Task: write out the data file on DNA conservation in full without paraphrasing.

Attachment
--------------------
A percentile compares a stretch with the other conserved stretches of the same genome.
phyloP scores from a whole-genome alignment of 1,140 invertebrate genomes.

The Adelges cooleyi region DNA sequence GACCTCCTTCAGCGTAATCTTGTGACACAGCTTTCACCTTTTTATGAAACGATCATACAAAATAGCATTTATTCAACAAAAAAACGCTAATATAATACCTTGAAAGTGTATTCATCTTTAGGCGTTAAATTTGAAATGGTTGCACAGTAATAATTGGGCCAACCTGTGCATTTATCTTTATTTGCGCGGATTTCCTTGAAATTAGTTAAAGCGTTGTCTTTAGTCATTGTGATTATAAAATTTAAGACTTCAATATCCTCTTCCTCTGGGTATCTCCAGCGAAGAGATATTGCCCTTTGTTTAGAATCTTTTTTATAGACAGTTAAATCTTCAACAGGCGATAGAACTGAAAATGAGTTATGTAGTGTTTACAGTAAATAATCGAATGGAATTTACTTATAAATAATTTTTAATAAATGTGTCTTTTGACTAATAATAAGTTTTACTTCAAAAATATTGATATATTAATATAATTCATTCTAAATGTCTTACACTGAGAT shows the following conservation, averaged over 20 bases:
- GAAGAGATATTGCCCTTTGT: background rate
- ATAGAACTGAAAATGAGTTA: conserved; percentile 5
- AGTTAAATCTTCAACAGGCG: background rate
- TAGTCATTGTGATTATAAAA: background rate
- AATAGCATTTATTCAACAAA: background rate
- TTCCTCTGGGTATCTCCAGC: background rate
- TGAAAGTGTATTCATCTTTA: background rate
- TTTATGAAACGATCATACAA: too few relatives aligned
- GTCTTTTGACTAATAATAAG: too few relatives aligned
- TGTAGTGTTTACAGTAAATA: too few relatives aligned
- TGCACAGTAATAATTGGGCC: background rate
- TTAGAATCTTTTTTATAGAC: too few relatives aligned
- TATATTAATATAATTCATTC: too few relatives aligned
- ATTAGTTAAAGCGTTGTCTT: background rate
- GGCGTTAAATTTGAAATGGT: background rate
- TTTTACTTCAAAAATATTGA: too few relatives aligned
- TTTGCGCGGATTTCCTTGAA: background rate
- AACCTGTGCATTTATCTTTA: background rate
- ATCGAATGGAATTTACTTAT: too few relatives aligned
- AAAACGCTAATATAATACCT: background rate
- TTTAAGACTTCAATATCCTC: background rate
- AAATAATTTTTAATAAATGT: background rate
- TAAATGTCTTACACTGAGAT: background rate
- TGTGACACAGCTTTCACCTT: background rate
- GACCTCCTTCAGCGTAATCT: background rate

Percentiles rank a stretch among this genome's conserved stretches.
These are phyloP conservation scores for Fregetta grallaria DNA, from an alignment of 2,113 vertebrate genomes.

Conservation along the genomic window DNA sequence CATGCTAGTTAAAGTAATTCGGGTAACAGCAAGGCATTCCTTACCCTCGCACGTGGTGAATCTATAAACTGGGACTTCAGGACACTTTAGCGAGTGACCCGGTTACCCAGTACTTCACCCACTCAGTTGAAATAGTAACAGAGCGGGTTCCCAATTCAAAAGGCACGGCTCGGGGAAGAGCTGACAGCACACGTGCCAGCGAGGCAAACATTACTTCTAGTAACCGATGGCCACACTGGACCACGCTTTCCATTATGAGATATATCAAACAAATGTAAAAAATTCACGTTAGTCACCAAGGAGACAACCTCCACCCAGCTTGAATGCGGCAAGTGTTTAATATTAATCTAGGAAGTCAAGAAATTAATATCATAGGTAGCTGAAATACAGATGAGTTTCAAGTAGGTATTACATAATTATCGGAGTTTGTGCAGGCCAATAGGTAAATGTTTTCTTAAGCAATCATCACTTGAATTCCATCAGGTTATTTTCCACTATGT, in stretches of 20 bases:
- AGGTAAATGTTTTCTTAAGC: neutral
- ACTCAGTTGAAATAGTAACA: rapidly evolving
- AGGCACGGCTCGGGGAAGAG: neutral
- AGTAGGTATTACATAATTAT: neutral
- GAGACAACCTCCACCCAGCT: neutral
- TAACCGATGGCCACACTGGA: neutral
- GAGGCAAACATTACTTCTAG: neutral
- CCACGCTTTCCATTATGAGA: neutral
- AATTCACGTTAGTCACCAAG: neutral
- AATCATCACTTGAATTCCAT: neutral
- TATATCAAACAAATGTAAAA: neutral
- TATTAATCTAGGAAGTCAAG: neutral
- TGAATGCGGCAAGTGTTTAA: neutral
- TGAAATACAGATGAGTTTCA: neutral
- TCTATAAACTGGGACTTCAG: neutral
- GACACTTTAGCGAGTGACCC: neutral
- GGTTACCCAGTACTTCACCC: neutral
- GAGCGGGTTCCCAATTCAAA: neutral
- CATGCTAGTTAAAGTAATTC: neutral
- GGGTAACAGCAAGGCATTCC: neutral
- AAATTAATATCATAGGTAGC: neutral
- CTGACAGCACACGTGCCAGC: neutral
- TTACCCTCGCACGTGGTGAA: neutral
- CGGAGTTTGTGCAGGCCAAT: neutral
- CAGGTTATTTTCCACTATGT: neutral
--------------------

A percentile compares a stretch with the other conserved stretches of the same genome.
phyloP scores from a whole-genome alignment of 1,140 invertebrate genomes.

The Adelges cooleyi region DNA sequence GACCTCCTTCAGCGTAATCTTGTGACACAGCTTTCACCTTTTTATGAAACGATCATACAAAATAGCATTTATTCAACAAAAAAACGCTAATATAATACCTTGAAAGTGTATTCATCTTTAGGCGTTAAATTTGAAATGGTTGCACAGTAATAATTGGGCCAACCTGTGCATTTATCTTTATTTGCGCGGATTTCCTTGAAATTAGTTAAAGCGTTGTCTTTAGTCATTGTGATTATAAAATTTAAGACTTCAATATCCTCTTCCTCTGGGTATCTCCAGCGAAGAGATATTGCCCTTTGTTTAGAATCTTTTTTATAGACAGTTAAATCTTCAACAGGCGATAGAACTGAAAATGAGTTATGTAGTGTTTACAGTAAATAATCGAATGGAATTTACTTATAAATAATTTTTAATAAATGTGTCTTTTGACTAATAATAAGTTTTACTTCAAAAATATTGATATATTAATATAATTCATTCTAAATGTCTTACACTGAGAT shows the following conservation, averaged over 20 bases:
- GAAGAGATATTGCCCTTTGT: background rate
- ATAGAACTGAAAATGAGTTA: conserved; percentile 5
- AGTTAAATCTTCAACAGGCG: background rate
- TAGTCATTGTGATTATAAAA: background rate
- AATAGCATTTATTCAACAAA: background rate
- TTCCTCTGGGTATCTCCAGC: background rate
- TGAAAGTGTATTCATCTTTA: background rate
- TTTATGAAACGATCATACAA: too few relatives aligned
- GTCTTTTGACTAATAATAAG: too few relatives aligned
- TGTAGTGTTTACAGTAAATA: too few relatives aligned
- TGCACAGTAATAATTGGGCC: background rate
- TTAGAATCTTTTTTATAGAC: too few relatives aligned
- TATATTAATATAATTCATTC: too few relatives aligned
- ATTAGTTAAAGCGTTGTCTT: background rate
- GGCGTTAAATTTGAAATGGT: background rate
- TTTTACTTCAAAAATATTGA: too few relatives aligned
- TTTGCGCGGATTTCCTTGAA: background rate
- AACCTGTGCATTTATCTTTA: background rate
- ATCGAATGGAATTTACTTAT: too few relatives aligned
- AAAACGCTAATATAATACCT: background rate
- TTTAAGACTTCAATATCCTC: background rate
- AAATAATTTTTAATAAATGT: background rate
- TAAATGTCTTACACTGAGAT: background rate
- TGTGACACAGCTTTCACCTT: background rate
- GACCTCCTTCAGCGTAATCT: background rate

Percentiles rank a stretch among this genome's conserved stretches.
These are phyloP conservation scores for Fregetta grallaria DNA, from an alignment of 2,113 vertebrate genomes.

Conservation along the genomic window DNA sequence CATGCTAGTTAAAGTAATTCGGGTAACAGCAAGGCATTCCTTACCCTCGCACGTGGTGAATCTATAAACTGGGACTTCAGGACACTTTAGCGAGTGACCCGGTTACCCAGTACTTCACCCACTCAGTTGAAATAGTAACAGAGCGGGTTCCCAATTCAAAAGGCACGGCTCGGGGAAGAGCTGACAGCACACGTGCCAGCGAGGCAAACATTACTTCTAGTAACCGATGGCCACACTGGACCACGCTTTCCATTATGAGATATATCAAACAAATGTAAAAAATTCACGTTAGTCACCAAGGAGACAACCTCCACCCAGCTTGAATGCGGCAAGTGTTTAATATTAATCTAGGAAGTCAAGAAATTAATATCATAGGTAGCTGAAATACAGATGAGTTTCAAGTAGGTATTACATAATTATCGGAGTTTGTGCAGGCCAATAGGTAAATGTTTTCTTAAGCAATCATCACTTGAATTCCATCAGGTTATTTTCCACTATGT, in stretches of 20 bases:
- AGGTAAATGTTTTCTTAAGC: neutral
- ACTCAGTTGAAATAGTAACA: rapidly evolving
- AGGCACGGCTCGGGGAAGAG: neutral
- AGTAGGTATTACATAATTAT: neutral
- GAGACAACCTCCACCCAGCT: neutral
- TAACCGATGGCCACACTGGA: neutral
- GAGGCAAACATTACTTCTAG: neutral
- CCACGCTTTCCATTATGAGA: neutral
- AATTCACGTTAGTCACCAAG: neutral
- AATCATCACTTGAATTCCAT: neutral
- TATATCAAACAAATGTAAAA: neutral
- TATTAATCTAGGAAGTCAAG: neutral
- TGAATGCGGCAAGTGTTTAA: neutral
- TGAAATACAGATGAGTTTCA: neutral
- TCTATAAACTGGGACTTCAG: neutral
- GACACTTTAGCGAGTGACCC: neutral
- GGTTACCCAGTACTTCACCC: neutral
- GAGCGGGTTCCCAATTCAAA: neutral
- CATGCTAGTTAAAGTAATTC: neutral
- GGGTAACAGCAAGGCATTCC: neutral
- AAATTAATATCATAGGTAGC: neutral
- CTGACAGCACACGTGCCAGC: neutral
- TTACCCTCGCACGTGGTGAA: neutral
- CGGAGTTTGTGCAGGCCAAT: neutral
- CAGGTTATTTTCCACTATGT: neutral